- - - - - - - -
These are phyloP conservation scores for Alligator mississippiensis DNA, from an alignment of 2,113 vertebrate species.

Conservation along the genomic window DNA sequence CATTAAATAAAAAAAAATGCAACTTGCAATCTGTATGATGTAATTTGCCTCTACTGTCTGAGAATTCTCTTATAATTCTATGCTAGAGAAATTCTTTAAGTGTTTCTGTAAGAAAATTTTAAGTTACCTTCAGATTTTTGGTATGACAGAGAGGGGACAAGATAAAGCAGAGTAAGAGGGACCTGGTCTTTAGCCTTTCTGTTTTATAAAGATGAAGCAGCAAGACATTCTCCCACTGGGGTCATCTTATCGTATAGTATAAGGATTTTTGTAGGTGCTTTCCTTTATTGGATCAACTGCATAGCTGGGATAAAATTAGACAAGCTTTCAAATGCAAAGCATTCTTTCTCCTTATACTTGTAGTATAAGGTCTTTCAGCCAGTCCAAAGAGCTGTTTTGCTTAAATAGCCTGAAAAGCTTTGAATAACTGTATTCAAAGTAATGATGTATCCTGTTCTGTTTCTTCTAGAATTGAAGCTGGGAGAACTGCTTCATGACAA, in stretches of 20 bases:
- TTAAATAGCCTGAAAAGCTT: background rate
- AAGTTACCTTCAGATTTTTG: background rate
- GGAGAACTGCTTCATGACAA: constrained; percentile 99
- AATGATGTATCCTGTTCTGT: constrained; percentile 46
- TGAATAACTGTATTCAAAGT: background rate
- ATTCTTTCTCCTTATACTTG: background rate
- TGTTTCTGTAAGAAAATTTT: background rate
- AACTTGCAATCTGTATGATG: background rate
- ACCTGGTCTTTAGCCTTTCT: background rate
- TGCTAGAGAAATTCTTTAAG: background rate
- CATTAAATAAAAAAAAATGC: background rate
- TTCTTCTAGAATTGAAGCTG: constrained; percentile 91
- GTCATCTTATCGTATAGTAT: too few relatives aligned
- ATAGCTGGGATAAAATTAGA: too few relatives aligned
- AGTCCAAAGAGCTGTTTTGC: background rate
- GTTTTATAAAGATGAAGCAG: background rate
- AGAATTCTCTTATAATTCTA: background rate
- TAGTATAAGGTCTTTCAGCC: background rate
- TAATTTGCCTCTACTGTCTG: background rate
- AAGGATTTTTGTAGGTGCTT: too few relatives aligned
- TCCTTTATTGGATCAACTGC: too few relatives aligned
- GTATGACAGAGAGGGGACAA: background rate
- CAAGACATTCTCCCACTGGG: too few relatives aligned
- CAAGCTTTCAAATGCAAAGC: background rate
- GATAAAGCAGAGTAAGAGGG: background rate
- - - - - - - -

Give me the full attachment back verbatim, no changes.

These are phyloP conservation scores for Alligator mississippiensis DNA, from an alignment of 2,113 vertebrate species.

Conservation along the genomic window DNA sequence CATTAAATAAAAAAAAATGCAACTTGCAATCTGTATGATGTAATTTGCCTCTACTGTCTGAGAATTCTCTTATAATTCTATGCTAGAGAAATTCTTTAAGTGTTTCTGTAAGAAAATTTTAAGTTACCTTCAGATTTTTGGTATGACAGAGAGGGGACAAGATAAAGCAGAGTAAGAGGGACCTGGTCTTTAGCCTTTCTGTTTTATAAAGATGAAGCAGCAAGACATTCTCCCACTGGGGTCATCTTATCGTATAGTATAAGGATTTTTGTAGGTGCTTTCCTTTATTGGATCAACTGCATAGCTGGGATAAAATTAGACAAGCTTTCAAATGCAAAGCATTCTTTCTCCTTATACTTGTAGTATAAGGTCTTTCAGCCAGTCCAAAGAGCTGTTTTGCTTAAATAGCCTGAAAAGCTTTGAATAACTGTATTCAAAGTAATGATGTATCCTGTTCTGTTTCTTCTAGAATTGAAGCTGGGAGAACTGCTTCATGACAA, in stretches of 20 bases:
- TTAAATAGCCTGAAAAGCTT: background rate
- AAGTTACCTTCAGATTTTTG: background rate
- GGAGAACTGCTTCATGACAA: constrained; percentile 99
- AATGATGTATCCTGTTCTGT: constrained; percentile 46
- TGAATAACTGTATTCAAAGT: background rate
- ATTCTTTCTCCTTATACTTG: background rate
- TGTTTCTGTAAGAAAATTTT: background rate
- AACTTGCAATCTGTATGATG: background rate
- ACCTGGTCTTTAGCCTTTCT: background rate
- TGCTAGAGAAATTCTTTAAG: background rate
- CATTAAATAAAAAAAAATGC: background rate
- TTCTTCTAGAATTGAAGCTG: constrained; percentile 91
- GTCATCTTATCGTATAGTAT: too few relatives aligned
- ATAGCTGGGATAAAATTAGA: too few relatives aligned
- AGTCCAAAGAGCTGTTTTGC: background rate
- GTTTTATAAAGATGAAGCAG: background rate
- AGAATTCTCTTATAATTCTA: background rate
- TAGTATAAGGTCTTTCAGCC: background rate
- TAATTTGCCTCTACTGTCTG: background rate
- AAGGATTTTTGTAGGTGCTT: too few relatives aligned
- TCCTTTATTGGATCAACTGC: too few relatives aligned
- GTATGACAGAGAGGGGACAA: background rate
- CAAGACATTCTCCCACTGGG: too few relatives aligned
- CAAGCTTTCAAATGCAAAGC: background rate
- GATAAAGCAGAGTAAGAGGG: background rate